Summary: A combination biblical, historical and comtemporary narative calling individuals to pray – committing themselves to trust God as He sees them through the obstacles in their lives.

Christian author and speaker Joni Eareckson Tada writes:

I'm a quadriplegic, yet I can drive a van (my hand is secured to a big joystick so I can steer, accelerate, and brake). I enjoy being independent, so if there's something I can do, I will—even if it means tackling the drive-thru at a fast-food restaurant by myself.

Remember, my hands don't work. That's why last week when I cruised into the drive-thru lane to order hamburgers and Cokes, I prayed for the fellows at the pick-up window. Lord, give them patience…and give me a smile. Then I moved to the intercom to place my order.

When I'd finished explaining "no cheese" and "extra mustard packets," I told the voice on the intercom that I was disabled. There was a pause. Then, "Okay…no problem."

I pulled up to the delivery window and smiled. Sticking my arm out the window, I asked the cashier to take the 10-dollar bill that was folded in my arm splint. That was a cinch. While he fished for my change, I asked him to place it in the paper bag along with the hamburgers. At that point, the server bagging my order looked over his shoulder. Both boys, confused, gave each other a look that said, “Do you know what she's talking about? 'Cause I don't!” I smiled and slowly repeated my instructions.

They got the message—and even wrapped my change in a napkin before they dropped it into the bag with the food. Then they handed me my order. I had to ask, "Could you please lean out your window and wedge the bag between me and the van door?" Both boys looked at each other again. "I can't reach for the bag. Remember?"

"Oh, yeah," they laughed, then hung halfway out the pick-up window to lodge the package between my wheelchair and the door. "Are you set? Are you okay?" they asked in all sincerity.

"Great job," I assured them. "God bless you guys!" They slapped the side of my van as I drove off. When I glanced in my rearview mirror, they were waving good-bye. Thanks, God, for answering prayer. That could have been awkward, but it turned out to be fun!

This is the daily stuff of my life. It always involves more than simply picking up hamburgers or the dry cleaning. It involves a chance to make God real to people. A chance for them to serve, to feel good about themselves, to experience a new way of doing things.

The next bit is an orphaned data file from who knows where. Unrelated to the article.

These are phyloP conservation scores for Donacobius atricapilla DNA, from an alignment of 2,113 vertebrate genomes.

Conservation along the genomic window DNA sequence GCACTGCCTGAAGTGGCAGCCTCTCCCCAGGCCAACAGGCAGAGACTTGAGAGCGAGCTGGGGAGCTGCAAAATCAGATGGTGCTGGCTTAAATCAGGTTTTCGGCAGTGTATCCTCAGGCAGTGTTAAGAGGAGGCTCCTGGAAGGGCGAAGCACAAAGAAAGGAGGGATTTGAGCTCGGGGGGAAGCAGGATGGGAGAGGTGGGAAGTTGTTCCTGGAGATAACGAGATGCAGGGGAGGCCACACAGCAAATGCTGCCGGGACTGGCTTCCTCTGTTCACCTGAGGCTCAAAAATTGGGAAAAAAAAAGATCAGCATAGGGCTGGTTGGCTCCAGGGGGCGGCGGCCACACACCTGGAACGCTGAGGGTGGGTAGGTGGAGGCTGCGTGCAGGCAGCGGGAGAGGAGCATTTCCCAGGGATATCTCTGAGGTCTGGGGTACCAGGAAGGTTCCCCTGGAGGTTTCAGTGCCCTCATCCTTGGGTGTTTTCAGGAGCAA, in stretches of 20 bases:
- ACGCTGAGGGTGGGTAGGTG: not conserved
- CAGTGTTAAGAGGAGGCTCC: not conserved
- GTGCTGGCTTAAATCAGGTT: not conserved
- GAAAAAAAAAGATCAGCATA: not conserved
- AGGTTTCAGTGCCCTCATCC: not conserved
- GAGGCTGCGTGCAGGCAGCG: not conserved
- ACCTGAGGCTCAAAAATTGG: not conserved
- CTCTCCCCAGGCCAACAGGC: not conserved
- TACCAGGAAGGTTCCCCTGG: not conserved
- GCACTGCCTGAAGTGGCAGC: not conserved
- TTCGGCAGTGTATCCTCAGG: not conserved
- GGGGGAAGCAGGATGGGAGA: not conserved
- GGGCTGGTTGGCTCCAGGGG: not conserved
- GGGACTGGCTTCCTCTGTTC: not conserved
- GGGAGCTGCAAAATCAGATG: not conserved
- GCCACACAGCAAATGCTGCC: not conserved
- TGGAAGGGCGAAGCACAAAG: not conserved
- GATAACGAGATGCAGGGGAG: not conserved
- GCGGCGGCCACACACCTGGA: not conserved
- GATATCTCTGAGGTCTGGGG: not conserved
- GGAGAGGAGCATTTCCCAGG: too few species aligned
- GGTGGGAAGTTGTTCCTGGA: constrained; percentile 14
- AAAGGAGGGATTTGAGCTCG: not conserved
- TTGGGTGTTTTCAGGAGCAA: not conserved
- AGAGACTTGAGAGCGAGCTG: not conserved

Problems are often God's way of prying us out of our rut.

Citation: Joni Eareckson Tada, Holiness in Hidden Places (J. Countryman, 1999), pp. 47-49, used with permission. © 2000 Today, Inc.

3:1 Early the next morning, Joshua and the Israelites packed up and left Acacia. They went to the Jordan River and camped there that night. 2 Two days later their leaders went through the camp, 3-4 shouting, "When you see some of the priests carrying the (Ark of the Covenant), you'll know it is time to cross to the other side. You've never been there before, and you won't know the way, unless you follow the chest. But don't get too close! Stay about half a mile back."

5 Joshua told the people, "Make yourselves acceptable to worship the LORD, because he is going to do some amazing things for us."

6 Then Joshua turned to the priests and said, "Take the chest and cross the Jordan River ahead of us." So the priests picked up the chest by its carrying poles and went on ahead.

14 The Israelites packed up and left camp. The priests carrying the chest walked in front, 15until they came to the Jordan River. The water in the river had risen over its banks, as it often does in springtime. But as soon as the feet of the priests touched the water, 16-17 the river stopped flowing, and the water started piling up at the town of Adam near Zarethan. No water flowed toward the Dead Sea, and the priests stood in the middle of the dry riverbed near Jericho while everyone else crossed over.


1. The Jordan River forced Joshua out of the rut of being second in command to Moses.